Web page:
The well-intentioned call from the NAHT for a new clause 82 to amend the Bill to allow local authorities to share welfare recipients’ sensitive, confidential data (from eligible parents) to auto-enroll children entitled to pupil premium (those eligible to receive free school meals) ignores nuanced discussion and decision-making already had on plans which had already been dropped from the open policy making process between 2014-16 in the Bill preparation.
Questions of practicality
The opt in model will move to an opt out model, and appears to intend to address consent and choice. However the wording will be unlikely to deliver this when applied as the mechanism is to be offered after the data sharing has already happened.
Providing simply “the means” in 82 (8) to opt out, does not create any requirement on local authorities and schools to ensure that both existing and future affected parents will know how to do so. Schools will not want to willingly.
There is no legal duty upon all datasharing parties to inform parents of the change in existing arrangements. Just the mechanism.
While the proposed amendments suggests that local education authorities must provide the means for a parent or guardian of:
a) opt out of the arrangements envisaged in sections 1 to 4
b) consider opting in to free school meals at the beginning of each academic year, having previously chosen to opt out.”
The key is timing. Only after the families’ data have been used and schools have been told who is eligible, would schools have a duty to offer parents a means of declining to take it up. Given that schools would not want to tell parents they can decline pupil premium entitlement for the school (by declining the FSM label for their child after the event), how likely is this to happen, and how does this preserve parents and child’s rights to privacy?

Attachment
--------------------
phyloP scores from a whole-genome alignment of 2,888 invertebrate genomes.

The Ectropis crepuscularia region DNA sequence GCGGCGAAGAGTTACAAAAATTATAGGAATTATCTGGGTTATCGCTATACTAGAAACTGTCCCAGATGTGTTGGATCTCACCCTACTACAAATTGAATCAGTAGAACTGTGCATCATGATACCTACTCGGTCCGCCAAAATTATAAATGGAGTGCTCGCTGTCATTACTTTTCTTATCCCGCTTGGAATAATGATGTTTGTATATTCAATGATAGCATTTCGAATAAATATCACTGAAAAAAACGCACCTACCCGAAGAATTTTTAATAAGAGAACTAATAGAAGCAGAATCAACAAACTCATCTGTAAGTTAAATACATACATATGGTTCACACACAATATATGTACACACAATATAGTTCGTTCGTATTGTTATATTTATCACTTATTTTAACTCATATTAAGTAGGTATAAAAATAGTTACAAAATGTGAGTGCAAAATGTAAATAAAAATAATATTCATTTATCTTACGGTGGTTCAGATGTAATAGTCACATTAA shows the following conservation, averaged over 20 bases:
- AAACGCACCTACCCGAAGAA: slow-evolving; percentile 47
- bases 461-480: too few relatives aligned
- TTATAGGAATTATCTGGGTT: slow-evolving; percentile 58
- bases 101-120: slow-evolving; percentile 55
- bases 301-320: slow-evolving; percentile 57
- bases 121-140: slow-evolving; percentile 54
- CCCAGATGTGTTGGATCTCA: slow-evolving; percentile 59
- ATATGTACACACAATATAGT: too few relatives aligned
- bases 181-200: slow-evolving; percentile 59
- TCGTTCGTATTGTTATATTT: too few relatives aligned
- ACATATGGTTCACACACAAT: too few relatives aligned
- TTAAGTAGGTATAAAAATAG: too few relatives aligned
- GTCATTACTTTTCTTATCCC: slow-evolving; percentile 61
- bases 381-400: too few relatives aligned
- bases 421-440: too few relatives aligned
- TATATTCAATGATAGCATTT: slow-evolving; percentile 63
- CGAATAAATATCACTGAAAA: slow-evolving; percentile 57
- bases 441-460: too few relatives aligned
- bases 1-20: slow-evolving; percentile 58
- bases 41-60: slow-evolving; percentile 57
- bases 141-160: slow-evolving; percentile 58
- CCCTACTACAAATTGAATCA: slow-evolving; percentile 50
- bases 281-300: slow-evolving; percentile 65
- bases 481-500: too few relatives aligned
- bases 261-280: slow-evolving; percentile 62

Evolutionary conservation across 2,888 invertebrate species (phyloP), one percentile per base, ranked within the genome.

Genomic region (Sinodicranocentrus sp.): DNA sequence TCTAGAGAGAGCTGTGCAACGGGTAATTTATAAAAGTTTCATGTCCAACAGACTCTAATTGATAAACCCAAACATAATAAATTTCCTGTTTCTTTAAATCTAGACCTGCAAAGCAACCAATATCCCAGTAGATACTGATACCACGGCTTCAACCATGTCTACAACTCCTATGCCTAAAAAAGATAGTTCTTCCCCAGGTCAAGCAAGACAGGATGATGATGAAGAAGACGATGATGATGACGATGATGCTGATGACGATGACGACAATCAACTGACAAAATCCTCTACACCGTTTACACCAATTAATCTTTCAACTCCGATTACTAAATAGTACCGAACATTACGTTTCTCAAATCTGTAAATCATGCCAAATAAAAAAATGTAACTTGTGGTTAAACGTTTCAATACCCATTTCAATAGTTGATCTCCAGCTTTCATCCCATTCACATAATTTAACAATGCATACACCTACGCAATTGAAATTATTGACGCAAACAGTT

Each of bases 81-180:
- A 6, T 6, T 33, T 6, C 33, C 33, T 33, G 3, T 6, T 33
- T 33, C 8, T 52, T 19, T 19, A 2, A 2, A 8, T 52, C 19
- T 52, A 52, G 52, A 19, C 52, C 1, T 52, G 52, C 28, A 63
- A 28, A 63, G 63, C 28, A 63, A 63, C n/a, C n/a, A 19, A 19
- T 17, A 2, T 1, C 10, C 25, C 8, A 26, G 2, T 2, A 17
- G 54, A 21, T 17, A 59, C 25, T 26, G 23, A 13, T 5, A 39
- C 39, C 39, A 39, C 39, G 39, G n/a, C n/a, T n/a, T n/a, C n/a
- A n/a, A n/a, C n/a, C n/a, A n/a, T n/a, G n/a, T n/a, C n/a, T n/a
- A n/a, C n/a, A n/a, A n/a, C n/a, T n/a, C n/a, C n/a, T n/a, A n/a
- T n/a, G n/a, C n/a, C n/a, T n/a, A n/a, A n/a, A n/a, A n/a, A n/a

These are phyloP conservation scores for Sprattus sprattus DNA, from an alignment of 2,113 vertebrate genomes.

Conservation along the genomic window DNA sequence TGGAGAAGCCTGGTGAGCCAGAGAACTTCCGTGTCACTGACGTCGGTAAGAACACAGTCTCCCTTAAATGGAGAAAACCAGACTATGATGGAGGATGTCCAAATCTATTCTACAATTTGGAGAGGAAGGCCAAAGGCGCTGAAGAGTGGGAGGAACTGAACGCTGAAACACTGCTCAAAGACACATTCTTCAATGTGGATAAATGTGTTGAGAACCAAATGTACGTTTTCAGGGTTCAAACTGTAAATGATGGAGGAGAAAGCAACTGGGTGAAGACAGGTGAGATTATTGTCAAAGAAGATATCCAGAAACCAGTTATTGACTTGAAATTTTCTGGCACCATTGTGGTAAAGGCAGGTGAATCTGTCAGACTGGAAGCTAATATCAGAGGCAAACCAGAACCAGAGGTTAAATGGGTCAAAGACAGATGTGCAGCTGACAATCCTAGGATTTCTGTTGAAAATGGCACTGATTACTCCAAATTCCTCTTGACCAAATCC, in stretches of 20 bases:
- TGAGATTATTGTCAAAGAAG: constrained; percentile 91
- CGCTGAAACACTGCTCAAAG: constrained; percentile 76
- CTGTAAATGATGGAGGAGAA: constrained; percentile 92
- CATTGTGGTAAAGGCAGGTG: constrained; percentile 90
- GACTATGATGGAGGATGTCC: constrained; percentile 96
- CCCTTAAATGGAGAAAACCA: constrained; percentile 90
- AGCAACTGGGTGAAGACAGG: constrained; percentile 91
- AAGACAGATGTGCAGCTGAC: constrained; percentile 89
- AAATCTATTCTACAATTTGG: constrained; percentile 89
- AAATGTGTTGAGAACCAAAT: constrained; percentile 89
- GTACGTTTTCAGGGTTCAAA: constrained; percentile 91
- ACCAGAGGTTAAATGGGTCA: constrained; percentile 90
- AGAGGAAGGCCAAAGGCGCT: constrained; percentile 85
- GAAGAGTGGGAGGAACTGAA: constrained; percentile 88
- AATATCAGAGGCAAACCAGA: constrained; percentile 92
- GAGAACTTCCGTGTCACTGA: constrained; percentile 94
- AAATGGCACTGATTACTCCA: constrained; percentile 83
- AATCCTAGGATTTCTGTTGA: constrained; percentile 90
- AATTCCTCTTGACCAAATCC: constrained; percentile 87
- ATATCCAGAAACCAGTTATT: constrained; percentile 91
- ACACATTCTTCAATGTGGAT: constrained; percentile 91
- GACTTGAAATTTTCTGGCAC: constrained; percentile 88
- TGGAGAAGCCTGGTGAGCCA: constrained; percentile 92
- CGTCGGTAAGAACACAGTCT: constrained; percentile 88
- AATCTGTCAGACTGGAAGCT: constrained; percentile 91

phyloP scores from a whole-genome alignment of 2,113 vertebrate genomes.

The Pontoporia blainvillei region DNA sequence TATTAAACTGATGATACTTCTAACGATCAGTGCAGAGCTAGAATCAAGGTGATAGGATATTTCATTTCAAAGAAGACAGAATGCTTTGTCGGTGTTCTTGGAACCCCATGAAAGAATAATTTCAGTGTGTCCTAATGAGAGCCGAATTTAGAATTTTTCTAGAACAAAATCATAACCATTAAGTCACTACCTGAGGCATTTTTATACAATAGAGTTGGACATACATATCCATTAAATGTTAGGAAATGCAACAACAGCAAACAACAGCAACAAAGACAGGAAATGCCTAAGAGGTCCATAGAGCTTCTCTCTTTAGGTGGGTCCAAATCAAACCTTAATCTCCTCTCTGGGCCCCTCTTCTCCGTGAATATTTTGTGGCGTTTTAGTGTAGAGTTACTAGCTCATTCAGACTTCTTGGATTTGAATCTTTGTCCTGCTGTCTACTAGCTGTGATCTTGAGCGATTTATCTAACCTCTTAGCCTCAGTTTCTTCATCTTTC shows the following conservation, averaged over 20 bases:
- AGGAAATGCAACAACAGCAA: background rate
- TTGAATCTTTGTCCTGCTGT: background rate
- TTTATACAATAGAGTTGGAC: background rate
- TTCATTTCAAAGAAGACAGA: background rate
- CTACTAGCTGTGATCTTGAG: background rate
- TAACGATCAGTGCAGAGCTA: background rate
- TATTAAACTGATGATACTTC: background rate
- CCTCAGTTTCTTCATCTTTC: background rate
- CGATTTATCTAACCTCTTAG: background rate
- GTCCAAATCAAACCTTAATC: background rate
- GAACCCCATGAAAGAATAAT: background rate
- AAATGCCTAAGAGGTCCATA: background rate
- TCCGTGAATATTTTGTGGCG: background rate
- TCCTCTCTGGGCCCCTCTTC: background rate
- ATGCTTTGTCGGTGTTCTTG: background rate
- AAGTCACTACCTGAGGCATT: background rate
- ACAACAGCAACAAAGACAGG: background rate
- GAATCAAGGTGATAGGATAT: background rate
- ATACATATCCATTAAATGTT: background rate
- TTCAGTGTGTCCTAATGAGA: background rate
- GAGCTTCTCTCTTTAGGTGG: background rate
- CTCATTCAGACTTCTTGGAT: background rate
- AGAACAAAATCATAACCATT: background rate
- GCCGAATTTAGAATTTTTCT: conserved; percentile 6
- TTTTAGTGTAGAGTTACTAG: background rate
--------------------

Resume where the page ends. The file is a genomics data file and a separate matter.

The final amendment proposal, 9) local education authorities and schools must take all reasonable steps to preserve the confidentiality and right to privacy of qualifying children and their parents, is fundamentally undermined by the clause itself. It denies the right to privacy by removing the requirement for informed processing, or choice, before information is shared
Any opt out on offer is only of value if it is meaningfully communicated and that there is a duty to do so. There is nuance in this debate already held, which now in the proposal is absent:
- a duty to communicate the opt out: this is only meaningful before the data are used in this way, but if not enshrined in the Bill, the duty to provide the means alone to do so afterwards, is rather worthless.
- respecting parental rights and result of their decision: how will HMRC, DWP and school systems ensure they label no one for pupil premium, who has exercised this right, after they decline the conflated FSM status
- ensuring child/parent relationships are respected: Parents may wish to ensure their children are not aware of a change in family circumstances. How will the child’s FSM status be communicated and consistently ensure there is no accidental sharing or creating stigma? When and how will the child’s best interest overrule this?